• While some companies are purely in Growth mode (like Amazon), and others are purely in Income mode (like AT&T), there are still other companies that are kind of in the middle (like AAPL).
  • You can find these companies offering what's called a dividend growth stock, which doesn't have the same dividend yield percentage a pure dividend stock would, but also appreciates in value over time!

Especially for younger investors, these lower dividend yield ‘combo' stocks are really attractive, because they can pay you passive income now while still growing in the long game.

While you're usually trading off the higher dividend yields of pure dividend stocks, your total investment still grows with the power of Compound Interest. A killer combo!

Dividend Stocks vs High Yield Index Funds

When it comes to dividend investing, there's a couple different strategies you could take.

One involves simply choosing and buying the individual stocks that are appealing to you, and diversifying your investment as you see fit.

This gives you full control over your assets, though it requires thorough market analysis on your part, and is a more active approach for those who aren't new to the game.

A more passive, ‘set-it-and-forget-it' strategy would be by leveraging high yield dividend ETF's (Exchange Trade Fund).

These index funds are a professionally managed fund that owns a plethora of various dividend stocks, and cost a regular percentage-based fee called an expense ratio.

ETF's use the sum buying power of their total investors, and diversify that into the market.

What this provides is an easy way to diversify your total investment – making it more resilient versus risk – as well as the ease of knowing your investments are going to solid businesses.

With high yield index funds, you make your one-sum investment, collect every quarter, and don't worry about managing the back end of things. The ‘most passive' passive income could be.

Here’s a few popular High Dividend Index Funds:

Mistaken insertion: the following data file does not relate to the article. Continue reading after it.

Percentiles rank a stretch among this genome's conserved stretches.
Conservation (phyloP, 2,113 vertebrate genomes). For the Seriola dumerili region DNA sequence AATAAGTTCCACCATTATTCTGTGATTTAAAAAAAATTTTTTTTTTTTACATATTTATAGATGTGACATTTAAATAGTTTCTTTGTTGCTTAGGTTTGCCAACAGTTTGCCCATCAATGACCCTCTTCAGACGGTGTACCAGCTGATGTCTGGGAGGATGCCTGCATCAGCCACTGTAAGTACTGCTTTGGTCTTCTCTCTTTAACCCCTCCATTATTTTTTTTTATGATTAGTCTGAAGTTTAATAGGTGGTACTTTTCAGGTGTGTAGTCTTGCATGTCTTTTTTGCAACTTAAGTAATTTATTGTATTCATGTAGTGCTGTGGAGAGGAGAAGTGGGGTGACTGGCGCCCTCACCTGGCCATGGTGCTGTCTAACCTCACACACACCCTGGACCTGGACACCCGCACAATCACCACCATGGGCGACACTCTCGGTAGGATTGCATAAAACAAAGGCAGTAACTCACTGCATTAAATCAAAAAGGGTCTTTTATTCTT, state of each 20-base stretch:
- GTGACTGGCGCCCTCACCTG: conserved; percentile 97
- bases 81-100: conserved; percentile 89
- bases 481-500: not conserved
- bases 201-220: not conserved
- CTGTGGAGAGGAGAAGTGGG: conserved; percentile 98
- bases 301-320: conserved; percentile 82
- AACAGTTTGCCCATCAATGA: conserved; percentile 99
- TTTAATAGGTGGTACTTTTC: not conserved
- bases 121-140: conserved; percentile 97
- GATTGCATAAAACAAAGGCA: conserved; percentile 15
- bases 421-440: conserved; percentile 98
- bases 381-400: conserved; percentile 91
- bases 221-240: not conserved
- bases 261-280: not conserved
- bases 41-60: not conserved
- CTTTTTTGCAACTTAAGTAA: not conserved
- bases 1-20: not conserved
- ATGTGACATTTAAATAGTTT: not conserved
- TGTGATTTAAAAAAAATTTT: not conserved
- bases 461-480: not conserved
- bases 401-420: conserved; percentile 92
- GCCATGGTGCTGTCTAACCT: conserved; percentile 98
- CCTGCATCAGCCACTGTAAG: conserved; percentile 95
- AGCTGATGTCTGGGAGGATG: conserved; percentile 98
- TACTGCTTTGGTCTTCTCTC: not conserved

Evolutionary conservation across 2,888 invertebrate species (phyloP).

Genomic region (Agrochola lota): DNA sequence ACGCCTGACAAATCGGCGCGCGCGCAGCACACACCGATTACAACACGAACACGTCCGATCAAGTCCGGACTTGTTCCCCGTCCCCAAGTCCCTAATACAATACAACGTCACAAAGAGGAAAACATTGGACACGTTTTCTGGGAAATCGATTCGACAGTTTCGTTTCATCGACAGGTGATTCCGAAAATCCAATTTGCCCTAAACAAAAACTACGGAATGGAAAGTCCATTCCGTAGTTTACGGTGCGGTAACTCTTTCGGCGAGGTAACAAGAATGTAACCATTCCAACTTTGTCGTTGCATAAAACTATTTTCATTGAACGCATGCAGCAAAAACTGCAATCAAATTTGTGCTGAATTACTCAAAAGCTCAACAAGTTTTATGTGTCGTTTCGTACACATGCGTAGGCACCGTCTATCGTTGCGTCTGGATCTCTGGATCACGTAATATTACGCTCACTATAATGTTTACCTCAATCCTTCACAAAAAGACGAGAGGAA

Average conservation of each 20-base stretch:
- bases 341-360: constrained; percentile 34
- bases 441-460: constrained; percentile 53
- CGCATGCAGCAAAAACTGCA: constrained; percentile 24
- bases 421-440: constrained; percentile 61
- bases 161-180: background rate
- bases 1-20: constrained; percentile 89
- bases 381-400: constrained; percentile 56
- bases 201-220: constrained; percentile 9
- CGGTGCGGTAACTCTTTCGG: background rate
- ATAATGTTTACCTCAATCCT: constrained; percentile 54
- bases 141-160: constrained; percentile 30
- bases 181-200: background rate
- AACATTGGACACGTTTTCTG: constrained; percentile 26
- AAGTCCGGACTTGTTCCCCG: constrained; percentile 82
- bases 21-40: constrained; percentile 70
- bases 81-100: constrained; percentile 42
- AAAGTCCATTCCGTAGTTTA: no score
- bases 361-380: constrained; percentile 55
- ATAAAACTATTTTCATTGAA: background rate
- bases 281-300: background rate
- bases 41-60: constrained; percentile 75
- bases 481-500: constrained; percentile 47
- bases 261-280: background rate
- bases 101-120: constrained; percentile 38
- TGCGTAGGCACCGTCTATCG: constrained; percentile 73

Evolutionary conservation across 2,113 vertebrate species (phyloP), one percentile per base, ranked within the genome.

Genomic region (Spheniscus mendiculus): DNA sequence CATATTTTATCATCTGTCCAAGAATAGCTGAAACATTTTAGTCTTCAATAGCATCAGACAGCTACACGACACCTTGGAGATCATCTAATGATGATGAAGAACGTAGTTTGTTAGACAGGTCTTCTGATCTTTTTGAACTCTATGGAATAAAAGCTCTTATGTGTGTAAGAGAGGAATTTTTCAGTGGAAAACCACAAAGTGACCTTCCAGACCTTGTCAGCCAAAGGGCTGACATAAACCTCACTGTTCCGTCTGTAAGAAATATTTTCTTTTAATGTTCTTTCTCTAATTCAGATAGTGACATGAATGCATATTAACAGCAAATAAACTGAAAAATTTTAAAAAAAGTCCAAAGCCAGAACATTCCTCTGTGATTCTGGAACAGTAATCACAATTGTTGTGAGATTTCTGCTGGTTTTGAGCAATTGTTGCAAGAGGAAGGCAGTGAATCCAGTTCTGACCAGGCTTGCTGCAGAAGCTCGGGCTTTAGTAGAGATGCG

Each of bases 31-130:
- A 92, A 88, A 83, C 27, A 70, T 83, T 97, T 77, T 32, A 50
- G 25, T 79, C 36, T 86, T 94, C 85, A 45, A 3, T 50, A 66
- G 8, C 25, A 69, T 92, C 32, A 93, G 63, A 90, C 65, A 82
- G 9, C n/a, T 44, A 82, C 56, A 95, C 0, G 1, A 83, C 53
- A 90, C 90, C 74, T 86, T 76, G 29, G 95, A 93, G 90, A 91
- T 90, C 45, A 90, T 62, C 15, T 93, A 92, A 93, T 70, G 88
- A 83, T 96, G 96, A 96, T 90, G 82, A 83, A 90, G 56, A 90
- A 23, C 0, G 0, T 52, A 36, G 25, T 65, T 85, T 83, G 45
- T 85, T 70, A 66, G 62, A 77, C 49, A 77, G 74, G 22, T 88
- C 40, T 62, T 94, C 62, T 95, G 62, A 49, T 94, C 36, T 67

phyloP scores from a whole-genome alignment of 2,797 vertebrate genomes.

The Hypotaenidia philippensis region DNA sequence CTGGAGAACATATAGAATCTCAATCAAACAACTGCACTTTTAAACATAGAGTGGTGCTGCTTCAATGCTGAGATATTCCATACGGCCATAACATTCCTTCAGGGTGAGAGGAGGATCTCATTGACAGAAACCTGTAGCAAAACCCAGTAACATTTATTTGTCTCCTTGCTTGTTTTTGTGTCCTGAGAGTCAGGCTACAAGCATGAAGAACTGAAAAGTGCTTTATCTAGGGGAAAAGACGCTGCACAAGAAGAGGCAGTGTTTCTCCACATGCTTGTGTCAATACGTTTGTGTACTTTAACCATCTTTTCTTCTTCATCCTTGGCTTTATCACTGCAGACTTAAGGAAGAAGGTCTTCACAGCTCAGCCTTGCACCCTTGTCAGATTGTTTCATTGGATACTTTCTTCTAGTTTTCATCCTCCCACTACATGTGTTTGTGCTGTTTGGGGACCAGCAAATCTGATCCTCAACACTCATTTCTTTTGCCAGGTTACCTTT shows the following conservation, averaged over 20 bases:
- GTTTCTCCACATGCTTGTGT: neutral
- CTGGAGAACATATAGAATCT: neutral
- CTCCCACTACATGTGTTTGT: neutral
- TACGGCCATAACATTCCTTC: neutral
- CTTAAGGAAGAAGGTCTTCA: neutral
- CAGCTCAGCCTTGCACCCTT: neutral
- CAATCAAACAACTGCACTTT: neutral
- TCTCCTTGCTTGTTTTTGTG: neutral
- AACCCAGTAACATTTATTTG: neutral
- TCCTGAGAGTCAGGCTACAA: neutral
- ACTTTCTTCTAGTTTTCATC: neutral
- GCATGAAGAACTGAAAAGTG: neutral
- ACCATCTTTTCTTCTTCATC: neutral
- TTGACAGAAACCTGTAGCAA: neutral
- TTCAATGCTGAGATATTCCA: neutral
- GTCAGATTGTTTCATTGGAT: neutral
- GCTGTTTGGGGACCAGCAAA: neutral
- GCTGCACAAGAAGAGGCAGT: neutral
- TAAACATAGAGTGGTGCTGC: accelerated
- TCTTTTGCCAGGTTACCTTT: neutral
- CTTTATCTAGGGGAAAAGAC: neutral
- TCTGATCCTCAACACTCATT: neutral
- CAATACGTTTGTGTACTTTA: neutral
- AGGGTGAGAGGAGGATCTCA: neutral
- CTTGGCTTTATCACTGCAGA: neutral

• Vanguard High Dividend Yield ETF (BYM): Vanguard has some of the best quality funds out there, with minimal fees! This fund utilizing 414 different dividend stocks, featuring Johnson & Johnson, JPMorgan, and Procter & Gamble.
  • Schwab U.S. Dividend Equity ETF (SCHD): This fund features a regular dividend yield of around 3.6%, and focuses on tracking “an index focused on the quality and sustainability of dividends”.
  • Vanguard Real Estate ETF:  This REIT (Real Estate Investment Trust) owns real estate instead of stocks. This functions as a dividend stock ETF, but uses a different means of generating the income. REITs usually have slightly higher fees, and slightly higher yields than other Dividend Yield ETFs.

Best Dividend Stocks To Buy in 2022

We said we were going to help you build a solid foundation for your passive income, and here we are.

If you're looking for a place to start investing dividends,  I own the following stocks.

This list only includes true “Dividend Aristocrats” – companies listed have been paying and growing dividends for 25+ consecutive years.

Feel free to look any of these up using M1 Finance, or your favorite watchlist! (Personally, I use M1 for dividend investing.)

3M (MMM): A leading power among dividend stocks, 3M has been growing and paying dividends for over 57 consecutive years! This company is a leader in industrial technology, and bears a solid dividend yield of over 4%.

Coca Cola (KO): A tried and true investment, critically acclaimed among big names such as Warren Buffet. Coca-Cola currently pays a solid yield of 2.7%, and has paid dividends for over 100 years. Can't go wrong with Coke!

Genuine Parts Co (GPC): Genuine Parts is the parent company of NAPA Auto Parts. They feature a great dividend stock with a yield of 2.8%. Because of the reliance on older cars by the general populous, GPC is a great recession-resistant dividend pick.

Procter & Gamble (PG): Another solid recession-proof business, Procter & Gamble manufactures crucial everyday items like soap and cutlery. Their current dividend yield is sitting at 2.23%. A big, beautiful, boring company!

Target Corp (TGT): A great example of dividend growth stock. Everyone knows Target, but not many know that their stock value appreciated over 60% between 2020 and 2021! Their dividend yield is only about 1.8%, but stock growth will make that number look smaller than it really is.

Caterpillar Inc (CAT): Another solid dividend growth stock. Caterpillar currently offers a dividend yield of 2.37%, and has grown by nearly 40% during the pandemic.

Looking for more? Here's our 2022 Mega List of Dividend Aristocrats!

Dividend Investing Mistakes

As with any new venture in the stock market, there are always a bunch of pitfalls waiting for you to make the wrong move.

Some of these we have learned personally from experience, and we'd love to help you avoid the pain of stepping into these newbie traps.

Here's the most common mistakes…

1. Chasing High Dividend Yields

Chasing high dividend yields is actually the #1 biggest mistake you can make as a new dividend investor.

Dividends are not guaranteed. Companies' Board of Directors can change their minds at any time.

(Most companies who thrive off of dividends are incentivized to not do this, as many of their investors would then sell and cash out of their stock.)